An Encounter With The Maestro
An Afternoon with Illaiyaraaja
Shyam Sekhar chats with Music Director Illaiyaraja
This write-up is merely an effort to share with numerous fans of Indian film music, an experience that every music lover would thoroughly enjoy. As a long standing watcher of the Tamil film music scenario and an admirer of Mr. Illayaraaja, I have on quite a few occasions observed the entire process of creating music for movies by various music composers besides him.
What makes Raaja a unique phenomenon is the sheer native genius in him that has a facile way of responding to technology's challenges and yet not succumbing to its pervasiveness.
Illayaraaja has proved time and again that he is equally at ease with folk songs as with carnatic music or for that matter any other music form. Time and again he has publicly expressed that composing is basically creating alternate forms to existing musical works. Isai enbadhu verum sithu velai is one of his stock phrases.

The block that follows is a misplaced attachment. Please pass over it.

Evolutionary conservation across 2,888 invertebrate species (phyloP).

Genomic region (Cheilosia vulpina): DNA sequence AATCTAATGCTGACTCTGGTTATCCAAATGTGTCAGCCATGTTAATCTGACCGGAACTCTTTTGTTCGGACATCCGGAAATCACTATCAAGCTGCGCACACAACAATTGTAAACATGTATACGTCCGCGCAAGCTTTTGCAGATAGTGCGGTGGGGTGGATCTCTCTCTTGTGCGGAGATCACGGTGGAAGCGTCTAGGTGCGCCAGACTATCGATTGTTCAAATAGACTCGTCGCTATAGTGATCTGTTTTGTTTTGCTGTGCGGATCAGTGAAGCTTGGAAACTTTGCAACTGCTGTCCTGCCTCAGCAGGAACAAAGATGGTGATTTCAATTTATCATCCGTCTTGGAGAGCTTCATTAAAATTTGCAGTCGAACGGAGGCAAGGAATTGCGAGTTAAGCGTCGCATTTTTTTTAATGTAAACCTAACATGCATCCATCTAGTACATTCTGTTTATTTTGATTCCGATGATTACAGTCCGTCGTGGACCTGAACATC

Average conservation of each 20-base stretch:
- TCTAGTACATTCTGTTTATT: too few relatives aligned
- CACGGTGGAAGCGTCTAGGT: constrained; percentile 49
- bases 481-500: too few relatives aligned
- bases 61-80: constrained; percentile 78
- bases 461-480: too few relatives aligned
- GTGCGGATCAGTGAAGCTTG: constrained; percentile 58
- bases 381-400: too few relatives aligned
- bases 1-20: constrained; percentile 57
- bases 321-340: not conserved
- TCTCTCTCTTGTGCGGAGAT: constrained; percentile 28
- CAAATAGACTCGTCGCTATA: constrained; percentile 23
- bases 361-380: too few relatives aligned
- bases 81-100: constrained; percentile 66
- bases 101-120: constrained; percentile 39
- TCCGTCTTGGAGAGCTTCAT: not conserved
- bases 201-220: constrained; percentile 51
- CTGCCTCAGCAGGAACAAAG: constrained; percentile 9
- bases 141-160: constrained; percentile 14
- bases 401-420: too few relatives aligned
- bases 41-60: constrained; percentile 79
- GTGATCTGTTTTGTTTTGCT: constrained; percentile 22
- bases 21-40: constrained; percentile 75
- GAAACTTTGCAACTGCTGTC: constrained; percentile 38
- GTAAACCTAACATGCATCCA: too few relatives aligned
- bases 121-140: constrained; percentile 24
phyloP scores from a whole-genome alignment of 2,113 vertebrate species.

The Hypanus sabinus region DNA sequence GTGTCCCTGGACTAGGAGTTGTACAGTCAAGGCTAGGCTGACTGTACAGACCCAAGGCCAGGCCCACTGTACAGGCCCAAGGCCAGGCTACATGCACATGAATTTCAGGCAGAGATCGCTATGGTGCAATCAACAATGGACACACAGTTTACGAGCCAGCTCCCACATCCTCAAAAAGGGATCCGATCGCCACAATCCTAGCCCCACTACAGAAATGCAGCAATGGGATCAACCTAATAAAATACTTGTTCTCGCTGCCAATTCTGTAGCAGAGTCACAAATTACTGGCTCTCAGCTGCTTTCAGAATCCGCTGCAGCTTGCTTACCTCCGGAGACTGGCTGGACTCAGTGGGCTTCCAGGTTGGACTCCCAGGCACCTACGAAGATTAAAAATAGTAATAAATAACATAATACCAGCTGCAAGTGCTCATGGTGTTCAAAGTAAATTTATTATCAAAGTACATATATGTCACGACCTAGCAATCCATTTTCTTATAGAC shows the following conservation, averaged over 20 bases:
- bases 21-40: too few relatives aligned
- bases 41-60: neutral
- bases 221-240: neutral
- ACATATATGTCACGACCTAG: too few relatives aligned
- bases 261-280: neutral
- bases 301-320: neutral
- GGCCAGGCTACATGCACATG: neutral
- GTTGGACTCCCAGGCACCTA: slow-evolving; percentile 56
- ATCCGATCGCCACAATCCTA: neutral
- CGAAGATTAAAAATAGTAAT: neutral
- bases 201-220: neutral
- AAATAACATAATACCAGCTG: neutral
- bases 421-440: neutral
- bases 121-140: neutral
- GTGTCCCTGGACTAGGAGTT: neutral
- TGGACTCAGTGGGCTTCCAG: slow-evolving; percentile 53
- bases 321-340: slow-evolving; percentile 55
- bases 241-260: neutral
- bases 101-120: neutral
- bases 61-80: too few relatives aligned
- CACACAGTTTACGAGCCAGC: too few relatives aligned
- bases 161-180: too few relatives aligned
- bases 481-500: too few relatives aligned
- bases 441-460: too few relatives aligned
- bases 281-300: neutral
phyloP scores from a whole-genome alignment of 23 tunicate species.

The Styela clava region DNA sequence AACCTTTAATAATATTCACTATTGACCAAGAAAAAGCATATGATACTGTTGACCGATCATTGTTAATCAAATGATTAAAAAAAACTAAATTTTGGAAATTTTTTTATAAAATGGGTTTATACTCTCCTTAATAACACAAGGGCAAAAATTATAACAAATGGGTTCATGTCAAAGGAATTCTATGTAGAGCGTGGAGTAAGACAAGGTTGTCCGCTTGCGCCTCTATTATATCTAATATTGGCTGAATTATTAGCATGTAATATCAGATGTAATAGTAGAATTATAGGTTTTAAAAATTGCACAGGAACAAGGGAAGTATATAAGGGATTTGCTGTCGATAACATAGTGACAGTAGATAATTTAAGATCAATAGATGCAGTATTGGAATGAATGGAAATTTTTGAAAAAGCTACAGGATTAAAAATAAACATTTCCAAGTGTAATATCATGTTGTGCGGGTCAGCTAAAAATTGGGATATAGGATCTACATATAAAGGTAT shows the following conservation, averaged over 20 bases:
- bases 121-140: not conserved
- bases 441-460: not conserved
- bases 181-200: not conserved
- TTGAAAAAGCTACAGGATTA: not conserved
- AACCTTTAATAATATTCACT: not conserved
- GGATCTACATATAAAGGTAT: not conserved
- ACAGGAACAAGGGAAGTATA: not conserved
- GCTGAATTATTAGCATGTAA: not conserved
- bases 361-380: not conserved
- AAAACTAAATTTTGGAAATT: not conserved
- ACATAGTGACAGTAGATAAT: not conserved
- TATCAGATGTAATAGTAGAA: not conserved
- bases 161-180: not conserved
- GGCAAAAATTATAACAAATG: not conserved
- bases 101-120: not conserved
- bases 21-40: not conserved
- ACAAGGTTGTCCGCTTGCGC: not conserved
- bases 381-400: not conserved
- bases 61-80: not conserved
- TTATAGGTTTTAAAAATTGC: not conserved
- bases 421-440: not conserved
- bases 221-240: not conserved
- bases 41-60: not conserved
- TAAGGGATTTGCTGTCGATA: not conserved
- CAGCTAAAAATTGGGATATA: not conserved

His attitude of modestly simplifying his own creative prowess has often been interpreted as arrogance by the media in Chennai. An afternoon I spent with the maestro at his studio gave me a chance to freely interact with a man who is extremely simple, extraordinarily dedicated to his work and a virtuoso in Indian film music.
I thought there would be many in our midst who would like to get a closer glimpse of this enigmatic genius who was pretty warm and communicative that afternoon.
The afternoon heat in Chennai was at its sweltering best that Thursday as I drove through Bollywood's crowded arteries. The appointment was at 2 pm and I was on time. The Gurkha at Prasad studios probed me on my purpose. I have to use the cine slang to gain entry. The fact that I was in a car helped.
Raaja Saar-ai paarkanum. Avar theatre engae?
The response was far from direct. Deva Saar left-il deluxe theatre-il irukkaru. Raaja Saar paarka right-il poganum. Angae Yaarum poga vida maatanga.
I tell him that I have a prior appointment and proceed.